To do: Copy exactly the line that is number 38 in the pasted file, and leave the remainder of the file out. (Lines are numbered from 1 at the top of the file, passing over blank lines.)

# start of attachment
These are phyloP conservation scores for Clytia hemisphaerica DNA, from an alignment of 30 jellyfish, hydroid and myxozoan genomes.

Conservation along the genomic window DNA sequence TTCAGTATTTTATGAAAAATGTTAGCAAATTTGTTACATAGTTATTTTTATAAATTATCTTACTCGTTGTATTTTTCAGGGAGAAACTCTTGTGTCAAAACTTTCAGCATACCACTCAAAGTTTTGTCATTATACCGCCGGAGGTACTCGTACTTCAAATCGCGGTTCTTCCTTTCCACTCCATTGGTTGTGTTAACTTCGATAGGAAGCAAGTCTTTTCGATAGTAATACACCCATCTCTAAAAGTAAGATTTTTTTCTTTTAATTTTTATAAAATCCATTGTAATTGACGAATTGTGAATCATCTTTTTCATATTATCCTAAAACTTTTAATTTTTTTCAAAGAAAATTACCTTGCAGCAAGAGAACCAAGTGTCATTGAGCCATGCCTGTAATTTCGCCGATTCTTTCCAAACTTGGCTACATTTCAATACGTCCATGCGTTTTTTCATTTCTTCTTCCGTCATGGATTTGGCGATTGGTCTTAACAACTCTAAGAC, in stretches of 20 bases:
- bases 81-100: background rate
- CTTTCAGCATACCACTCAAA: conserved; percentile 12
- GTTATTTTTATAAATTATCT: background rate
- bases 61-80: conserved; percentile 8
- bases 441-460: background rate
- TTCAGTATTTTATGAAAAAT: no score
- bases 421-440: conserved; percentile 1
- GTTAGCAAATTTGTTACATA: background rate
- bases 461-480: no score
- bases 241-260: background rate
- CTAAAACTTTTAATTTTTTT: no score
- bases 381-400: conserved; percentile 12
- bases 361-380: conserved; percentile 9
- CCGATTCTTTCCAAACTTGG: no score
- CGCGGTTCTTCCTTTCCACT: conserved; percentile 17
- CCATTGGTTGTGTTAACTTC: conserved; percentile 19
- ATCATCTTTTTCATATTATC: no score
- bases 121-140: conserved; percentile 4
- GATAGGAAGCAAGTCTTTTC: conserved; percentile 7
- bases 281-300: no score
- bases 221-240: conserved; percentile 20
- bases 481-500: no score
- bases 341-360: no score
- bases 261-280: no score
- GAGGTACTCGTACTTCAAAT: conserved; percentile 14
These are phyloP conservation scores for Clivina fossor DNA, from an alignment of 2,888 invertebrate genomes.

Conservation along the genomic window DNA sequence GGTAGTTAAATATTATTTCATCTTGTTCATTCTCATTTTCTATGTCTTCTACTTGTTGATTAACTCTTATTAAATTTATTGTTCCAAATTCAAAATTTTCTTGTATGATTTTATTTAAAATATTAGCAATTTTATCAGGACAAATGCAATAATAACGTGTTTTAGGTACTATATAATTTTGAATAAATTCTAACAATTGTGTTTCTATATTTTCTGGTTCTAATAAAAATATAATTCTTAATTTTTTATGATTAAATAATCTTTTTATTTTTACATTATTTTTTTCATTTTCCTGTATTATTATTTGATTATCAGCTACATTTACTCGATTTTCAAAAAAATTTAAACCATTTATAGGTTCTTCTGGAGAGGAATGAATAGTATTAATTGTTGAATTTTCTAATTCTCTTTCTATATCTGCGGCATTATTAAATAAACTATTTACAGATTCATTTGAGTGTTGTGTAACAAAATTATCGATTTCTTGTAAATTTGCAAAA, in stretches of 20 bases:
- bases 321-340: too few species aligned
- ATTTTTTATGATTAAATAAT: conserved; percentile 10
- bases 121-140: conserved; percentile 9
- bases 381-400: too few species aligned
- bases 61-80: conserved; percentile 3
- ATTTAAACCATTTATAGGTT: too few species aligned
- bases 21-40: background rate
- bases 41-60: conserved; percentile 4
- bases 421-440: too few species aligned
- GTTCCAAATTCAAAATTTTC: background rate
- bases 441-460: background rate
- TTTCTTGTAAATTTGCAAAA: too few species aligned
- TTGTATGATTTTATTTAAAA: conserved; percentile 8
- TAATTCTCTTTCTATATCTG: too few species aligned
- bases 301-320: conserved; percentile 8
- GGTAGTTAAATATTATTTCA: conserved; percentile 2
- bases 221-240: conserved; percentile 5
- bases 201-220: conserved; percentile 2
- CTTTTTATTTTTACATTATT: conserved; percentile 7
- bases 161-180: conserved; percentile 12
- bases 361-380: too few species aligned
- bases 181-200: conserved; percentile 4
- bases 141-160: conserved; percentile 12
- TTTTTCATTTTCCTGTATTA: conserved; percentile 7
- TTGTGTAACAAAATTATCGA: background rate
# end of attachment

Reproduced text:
- bases 421-440: too few species aligned